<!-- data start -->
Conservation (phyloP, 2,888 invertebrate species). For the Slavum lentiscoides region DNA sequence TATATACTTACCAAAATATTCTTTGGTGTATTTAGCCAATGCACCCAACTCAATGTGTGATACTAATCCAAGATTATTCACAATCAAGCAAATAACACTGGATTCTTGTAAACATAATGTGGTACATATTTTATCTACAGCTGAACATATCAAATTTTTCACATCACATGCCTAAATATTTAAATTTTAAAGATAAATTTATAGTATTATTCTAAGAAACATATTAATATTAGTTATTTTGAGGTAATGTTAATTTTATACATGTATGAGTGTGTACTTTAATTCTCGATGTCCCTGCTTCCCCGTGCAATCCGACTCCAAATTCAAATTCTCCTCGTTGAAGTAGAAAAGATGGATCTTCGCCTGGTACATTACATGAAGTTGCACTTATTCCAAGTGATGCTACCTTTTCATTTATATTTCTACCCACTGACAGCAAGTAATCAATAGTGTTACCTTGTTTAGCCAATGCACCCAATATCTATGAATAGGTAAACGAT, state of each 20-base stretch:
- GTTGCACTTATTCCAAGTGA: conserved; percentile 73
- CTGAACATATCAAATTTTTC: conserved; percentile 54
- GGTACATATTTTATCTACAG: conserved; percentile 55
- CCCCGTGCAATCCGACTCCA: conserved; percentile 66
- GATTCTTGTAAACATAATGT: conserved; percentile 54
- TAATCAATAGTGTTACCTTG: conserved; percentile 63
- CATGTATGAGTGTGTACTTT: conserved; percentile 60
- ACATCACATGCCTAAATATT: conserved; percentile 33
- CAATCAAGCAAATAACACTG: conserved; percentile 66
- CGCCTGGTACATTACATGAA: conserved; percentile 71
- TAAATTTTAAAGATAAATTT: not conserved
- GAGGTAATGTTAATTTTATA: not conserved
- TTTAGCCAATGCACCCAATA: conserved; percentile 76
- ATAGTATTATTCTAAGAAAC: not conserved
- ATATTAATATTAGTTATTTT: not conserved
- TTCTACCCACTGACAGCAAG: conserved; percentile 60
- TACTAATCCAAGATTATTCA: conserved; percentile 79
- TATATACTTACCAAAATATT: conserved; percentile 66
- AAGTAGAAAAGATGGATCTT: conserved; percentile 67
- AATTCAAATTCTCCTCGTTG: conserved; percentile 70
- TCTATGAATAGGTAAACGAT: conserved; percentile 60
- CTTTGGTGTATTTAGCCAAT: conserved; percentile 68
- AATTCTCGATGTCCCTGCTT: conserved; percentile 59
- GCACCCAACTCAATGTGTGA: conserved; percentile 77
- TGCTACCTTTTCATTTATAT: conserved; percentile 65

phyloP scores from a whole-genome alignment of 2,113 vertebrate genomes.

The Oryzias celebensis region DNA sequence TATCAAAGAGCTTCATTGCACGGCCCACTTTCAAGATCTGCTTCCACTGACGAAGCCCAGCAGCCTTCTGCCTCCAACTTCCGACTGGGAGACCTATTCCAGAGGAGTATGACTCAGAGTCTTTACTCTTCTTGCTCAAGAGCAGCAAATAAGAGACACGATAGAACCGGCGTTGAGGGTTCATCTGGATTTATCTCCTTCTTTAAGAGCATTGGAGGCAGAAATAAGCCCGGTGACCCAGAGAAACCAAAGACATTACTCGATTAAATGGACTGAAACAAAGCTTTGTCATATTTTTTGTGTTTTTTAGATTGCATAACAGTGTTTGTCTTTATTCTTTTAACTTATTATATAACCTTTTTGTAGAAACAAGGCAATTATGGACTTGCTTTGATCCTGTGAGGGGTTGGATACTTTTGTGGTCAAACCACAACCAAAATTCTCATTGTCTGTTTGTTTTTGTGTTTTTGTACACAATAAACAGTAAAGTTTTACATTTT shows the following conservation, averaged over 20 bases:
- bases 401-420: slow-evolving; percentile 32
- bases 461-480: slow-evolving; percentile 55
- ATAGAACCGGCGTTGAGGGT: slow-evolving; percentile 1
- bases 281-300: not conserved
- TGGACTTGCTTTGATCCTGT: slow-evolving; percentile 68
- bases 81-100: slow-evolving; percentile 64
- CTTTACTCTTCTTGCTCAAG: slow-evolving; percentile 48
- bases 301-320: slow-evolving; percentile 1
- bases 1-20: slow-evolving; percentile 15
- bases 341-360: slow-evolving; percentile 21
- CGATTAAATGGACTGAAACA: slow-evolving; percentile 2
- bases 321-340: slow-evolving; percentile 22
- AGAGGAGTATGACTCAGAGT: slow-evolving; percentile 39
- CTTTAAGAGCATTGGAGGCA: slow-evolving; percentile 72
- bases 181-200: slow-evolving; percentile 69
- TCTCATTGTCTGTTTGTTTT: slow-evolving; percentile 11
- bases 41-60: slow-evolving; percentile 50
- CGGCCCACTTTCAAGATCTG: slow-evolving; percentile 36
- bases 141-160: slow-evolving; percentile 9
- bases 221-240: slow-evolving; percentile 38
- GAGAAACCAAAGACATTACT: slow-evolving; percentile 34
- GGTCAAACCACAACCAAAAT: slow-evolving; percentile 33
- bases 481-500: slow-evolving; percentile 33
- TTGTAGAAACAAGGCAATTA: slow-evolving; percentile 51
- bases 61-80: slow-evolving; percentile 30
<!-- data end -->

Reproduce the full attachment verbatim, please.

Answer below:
Conservation (phyloP, 2,888 invertebrate species). For the Slavum lentiscoides region DNA sequence TATATACTTACCAAAATATTCTTTGGTGTATTTAGCCAATGCACCCAACTCAATGTGTGATACTAATCCAAGATTATTCACAATCAAGCAAATAACACTGGATTCTTGTAAACATAATGTGGTACATATTTTATCTACAGCTGAACATATCAAATTTTTCACATCACATGCCTAAATATTTAAATTTTAAAGATAAATTTATAGTATTATTCTAAGAAACATATTAATATTAGTTATTTTGAGGTAATGTTAATTTTATACATGTATGAGTGTGTACTTTAATTCTCGATGTCCCTGCTTCCCCGTGCAATCCGACTCCAAATTCAAATTCTCCTCGTTGAAGTAGAAAAGATGGATCTTCGCCTGGTACATTACATGAAGTTGCACTTATTCCAAGTGATGCTACCTTTTCATTTATATTTCTACCCACTGACAGCAAGTAATCAATAGTGTTACCTTGTTTAGCCAATGCACCCAATATCTATGAATAGGTAAACGAT, state of each 20-base stretch:
- GTTGCACTTATTCCAAGTGA: conserved; percentile 73
- CTGAACATATCAAATTTTTC: conserved; percentile 54
- GGTACATATTTTATCTACAG: conserved; percentile 55
- CCCCGTGCAATCCGACTCCA: conserved; percentile 66
- GATTCTTGTAAACATAATGT: conserved; percentile 54
- TAATCAATAGTGTTACCTTG: conserved; percentile 63
- CATGTATGAGTGTGTACTTT: conserved; percentile 60
- ACATCACATGCCTAAATATT: conserved; percentile 33
- CAATCAAGCAAATAACACTG: conserved; percentile 66
- CGCCTGGTACATTACATGAA: conserved; percentile 71
- TAAATTTTAAAGATAAATTT: not conserved
- GAGGTAATGTTAATTTTATA: not conserved
- TTTAGCCAATGCACCCAATA: conserved; percentile 76
- ATAGTATTATTCTAAGAAAC: not conserved
- ATATTAATATTAGTTATTTT: not conserved
- TTCTACCCACTGACAGCAAG: conserved; percentile 60
- TACTAATCCAAGATTATTCA: conserved; percentile 79
- TATATACTTACCAAAATATT: conserved; percentile 66
- AAGTAGAAAAGATGGATCTT: conserved; percentile 67
- AATTCAAATTCTCCTCGTTG: conserved; percentile 70
- TCTATGAATAGGTAAACGAT: conserved; percentile 60
- CTTTGGTGTATTTAGCCAAT: conserved; percentile 68
- AATTCTCGATGTCCCTGCTT: conserved; percentile 59
- GCACCCAACTCAATGTGTGA: conserved; percentile 77
- TGCTACCTTTTCATTTATAT: conserved; percentile 65

phyloP scores from a whole-genome alignment of 2,113 vertebrate genomes.

The Oryzias celebensis region DNA sequence TATCAAAGAGCTTCATTGCACGGCCCACTTTCAAGATCTGCTTCCACTGACGAAGCCCAGCAGCCTTCTGCCTCCAACTTCCGACTGGGAGACCTATTCCAGAGGAGTATGACTCAGAGTCTTTACTCTTCTTGCTCAAGAGCAGCAAATAAGAGACACGATAGAACCGGCGTTGAGGGTTCATCTGGATTTATCTCCTTCTTTAAGAGCATTGGAGGCAGAAATAAGCCCGGTGACCCAGAGAAACCAAAGACATTACTCGATTAAATGGACTGAAACAAAGCTTTGTCATATTTTTTGTGTTTTTTAGATTGCATAACAGTGTTTGTCTTTATTCTTTTAACTTATTATATAACCTTTTTGTAGAAACAAGGCAATTATGGACTTGCTTTGATCCTGTGAGGGGTTGGATACTTTTGTGGTCAAACCACAACCAAAATTCTCATTGTCTGTTTGTTTTTGTGTTTTTGTACACAATAAACAGTAAAGTTTTACATTTT shows the following conservation, averaged over 20 bases:
- bases 401-420: slow-evolving; percentile 32
- bases 461-480: slow-evolving; percentile 55
- ATAGAACCGGCGTTGAGGGT: slow-evolving; percentile 1
- bases 281-300: not conserved
- TGGACTTGCTTTGATCCTGT: slow-evolving; percentile 68
- bases 81-100: slow-evolving; percentile 64
- CTTTACTCTTCTTGCTCAAG: slow-evolving; percentile 48
- bases 301-320: slow-evolving; percentile 1
- bases 1-20: slow-evolving; percentile 15
- bases 341-360: slow-evolving; percentile 21
- CGATTAAATGGACTGAAACA: slow-evolving; percentile 2
- bases 321-340: slow-evolving; percentile 22
- AGAGGAGTATGACTCAGAGT: slow-evolving; percentile 39
- CTTTAAGAGCATTGGAGGCA: slow-evolving; percentile 72
- bases 181-200: slow-evolving; percentile 69
- TCTCATTGTCTGTTTGTTTT: slow-evolving; percentile 11
- bases 41-60: slow-evolving; percentile 50
- CGGCCCACTTTCAAGATCTG: slow-evolving; percentile 36
- bases 141-160: slow-evolving; percentile 9
- bases 221-240: slow-evolving; percentile 38
- GAGAAACCAAAGACATTACT: slow-evolving; percentile 34
- GGTCAAACCACAACCAAAAT: slow-evolving; percentile 33
- bases 481-500: slow-evolving; percentile 33
- TTGTAGAAACAAGGCAATTA: slow-evolving; percentile 51
- bases 61-80: slow-evolving; percentile 30